Five houses belonging to people from the Alevi faith were marked with red X’s and the word “Alevi” in the western province of Yalova, increasing concerns among the Alevi community in the region, Turkish media outlets reported.
The incident took place in the Bağlarbaşı neighborhood where unknown individuals defaced the walls of the five houses with red spray paint.
An investigation was launched by the police to find the perpetrators after the families reported the marks on their houses.
Mehmet Gürel, Yalova district head of the main opposition Republican People’s Party (CHP), condemned the incident in a statement, saying he was ashamed of the fact that such people live in Yalova.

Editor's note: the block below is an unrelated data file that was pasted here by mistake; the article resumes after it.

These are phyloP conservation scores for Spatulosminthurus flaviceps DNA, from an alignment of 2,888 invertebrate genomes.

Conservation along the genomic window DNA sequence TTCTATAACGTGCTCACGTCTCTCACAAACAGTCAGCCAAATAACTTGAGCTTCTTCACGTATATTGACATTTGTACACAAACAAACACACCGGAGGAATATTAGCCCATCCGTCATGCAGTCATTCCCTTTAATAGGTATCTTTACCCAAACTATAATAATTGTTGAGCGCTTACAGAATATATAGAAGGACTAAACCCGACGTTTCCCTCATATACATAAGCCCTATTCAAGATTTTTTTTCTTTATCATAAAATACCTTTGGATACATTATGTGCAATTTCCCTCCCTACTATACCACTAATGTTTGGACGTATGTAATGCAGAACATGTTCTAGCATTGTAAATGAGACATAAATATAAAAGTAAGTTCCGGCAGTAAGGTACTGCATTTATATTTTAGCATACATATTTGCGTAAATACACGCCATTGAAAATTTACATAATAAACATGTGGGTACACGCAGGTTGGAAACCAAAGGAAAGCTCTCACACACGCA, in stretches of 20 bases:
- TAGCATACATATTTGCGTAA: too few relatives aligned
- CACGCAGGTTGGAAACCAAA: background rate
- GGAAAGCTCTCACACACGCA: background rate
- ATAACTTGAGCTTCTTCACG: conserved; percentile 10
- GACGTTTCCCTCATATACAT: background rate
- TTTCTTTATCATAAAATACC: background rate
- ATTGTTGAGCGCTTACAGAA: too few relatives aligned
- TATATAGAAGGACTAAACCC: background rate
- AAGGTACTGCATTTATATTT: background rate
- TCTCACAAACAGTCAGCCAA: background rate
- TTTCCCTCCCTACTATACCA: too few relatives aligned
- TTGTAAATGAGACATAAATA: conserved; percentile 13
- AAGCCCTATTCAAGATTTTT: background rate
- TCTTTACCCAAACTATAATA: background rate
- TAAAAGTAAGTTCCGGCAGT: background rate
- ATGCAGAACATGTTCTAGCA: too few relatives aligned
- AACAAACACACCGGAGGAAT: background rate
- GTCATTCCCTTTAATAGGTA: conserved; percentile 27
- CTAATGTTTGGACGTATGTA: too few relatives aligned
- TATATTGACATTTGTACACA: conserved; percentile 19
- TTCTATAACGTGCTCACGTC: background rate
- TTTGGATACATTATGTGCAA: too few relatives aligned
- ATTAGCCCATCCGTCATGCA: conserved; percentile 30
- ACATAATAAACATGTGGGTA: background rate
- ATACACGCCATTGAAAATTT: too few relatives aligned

The marking of houses or buildings belonging to Alevis, who are estimated to account for 16.5 percent of Turkey’s total population of 83 million, is a frequent occurrence. They are the second-largest Islamic sect in Turkey, with Sunni Hanafi Islam being the largest.
There are long-standing tensions between the Alevi and Sunni communities in Turkey. During the Turkish republican era, hundreds of Alevis were killed in pogroms, which many now believe were masterminded by groups inside the state, in the cities of Çorum, Yozgat and Kahramanmaraş in the 1970s. Thirty-four Alevi intellectuals died in a fire in 1992 at the Madımak Hotel in Sivas. In other incidents, such as in İstanbul’s predominantly Alevi Gazi neighborhood in 1995, Alevis were targeted by individuals armed with machine guns.
Turkey has long denied Alevi demands for state recognition, and Alevi houses of worship, known as cemevis, are not officially recognized by the state, hence given no financial assistance.